The Sand Dollar had a big showing over the weekend, being the only form of payment accepted at this year’s International Culture, Wine and Food Festival (ICWFF), with at least $200,000 more of the central bank digital currency (CBDC) being put into circulation, Governor of The Central Bank of The Bahamas (CBOB) John Rolle told Guardian Business.
While it is not yet known how much Sand Dollars were transacted at the two-day event, hundreds of people passed through the first ICWFF to happen in two years using only mobile and NFC technology to transact purchases of food and drinks.
Keith Davies, co-founder of Kanoo Pays, the official wallet company of the event, said many lessons were learned on Saturday when many patrons chose to use bands loaded with Sand Dollars to interact with the festival vendors rather than use their mobile phones. The use of the bands caused longs lines at the entrance and at the stations where cash had to be exchanged to load Sand Dollars onto the bands. However, Davies said Kanoo implemented swift changes overnight that drastically changed the flow of lines at the event on Sunday.
“On Saturday, which was the first day for a first-ever all central bank digital currency event, we had a few challenges, but at the end of the day we were still able to achieve a lot in terms of doing things for the first time in The Bahamas,” he said.
“A number of persons who are quite tech savvy and comfortable with technology were able to manage their way through.”
He added that things ran more smoothly because the decision was made to allow patrons to use any authorized digital wallet available to make payments.
Rolle said the CBOB also learned lessons from the event and will continue to focus on educating the public on the use of the Sand Dollar.
“Cash top-up during events will become less important in the future, because we are going to increase the means of acquiring funds via bank transfers as well. The number of outlets that accept Sand Dollar will increase,” said Rolle.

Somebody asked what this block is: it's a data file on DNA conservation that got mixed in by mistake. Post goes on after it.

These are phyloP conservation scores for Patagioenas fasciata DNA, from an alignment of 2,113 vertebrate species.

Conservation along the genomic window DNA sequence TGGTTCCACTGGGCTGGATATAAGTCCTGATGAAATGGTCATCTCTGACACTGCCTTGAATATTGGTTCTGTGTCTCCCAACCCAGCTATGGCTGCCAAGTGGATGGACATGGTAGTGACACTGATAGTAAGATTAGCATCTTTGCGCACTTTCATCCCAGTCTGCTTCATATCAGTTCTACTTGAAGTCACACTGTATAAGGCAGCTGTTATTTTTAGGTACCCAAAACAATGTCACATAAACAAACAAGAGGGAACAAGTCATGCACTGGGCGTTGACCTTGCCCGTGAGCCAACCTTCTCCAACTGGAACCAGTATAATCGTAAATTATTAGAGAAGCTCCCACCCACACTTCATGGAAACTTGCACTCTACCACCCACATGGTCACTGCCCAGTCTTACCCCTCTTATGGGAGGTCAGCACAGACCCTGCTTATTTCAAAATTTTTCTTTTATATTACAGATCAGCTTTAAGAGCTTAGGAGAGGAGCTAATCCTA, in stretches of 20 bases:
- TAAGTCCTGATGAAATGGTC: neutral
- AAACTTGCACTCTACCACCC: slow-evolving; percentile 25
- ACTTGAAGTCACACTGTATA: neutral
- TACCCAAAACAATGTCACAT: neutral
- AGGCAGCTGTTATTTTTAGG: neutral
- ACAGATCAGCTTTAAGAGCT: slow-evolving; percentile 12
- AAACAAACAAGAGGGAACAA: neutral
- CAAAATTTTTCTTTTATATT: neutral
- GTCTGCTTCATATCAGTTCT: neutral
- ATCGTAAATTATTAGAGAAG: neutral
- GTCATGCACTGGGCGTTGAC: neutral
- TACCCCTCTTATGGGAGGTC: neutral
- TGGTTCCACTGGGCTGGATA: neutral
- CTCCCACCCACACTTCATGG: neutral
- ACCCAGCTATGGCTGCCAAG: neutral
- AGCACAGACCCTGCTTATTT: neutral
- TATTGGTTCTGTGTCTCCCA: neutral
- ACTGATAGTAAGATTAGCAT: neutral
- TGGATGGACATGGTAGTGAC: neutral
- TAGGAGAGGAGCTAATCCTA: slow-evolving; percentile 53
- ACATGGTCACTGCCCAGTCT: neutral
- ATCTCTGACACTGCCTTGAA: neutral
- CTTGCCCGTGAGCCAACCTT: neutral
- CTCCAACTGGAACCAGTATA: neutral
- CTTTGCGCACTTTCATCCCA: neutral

“The authorized financial institutions have already onboarded the two major food stores in New Providence. We now have before us the task of educating the frontline employees in those food establishments. In the meantime, we have completed the core developments to allow Sand Dollars to be deposited back into the banks. The authorized financial institutions are now being asked to tailor their platforms to make this direct convenience available to the public.”
Davies said Kanoo was able to make changes to its application and other processes to fix the hiccups experienced on Saturday. He said they compiled all of the vendor and merchant complaints and provided solutions and fixes to those problems.
“We worked through it overnight, my team did not sleep,” he said, adding that they saw “tremendous” increases in transaction volumes on Sunday.
He praised the ICWFF team for taking advantage of the digital solutions and making it work.
“Obviously there are lessons learned and we will definitely provide a report to the Central Bank about Sand Dollar usage. We’ll provide a report to the organizers about what we saw so that in the future… persons that we provide the service to can benefit from lessons that we learned.”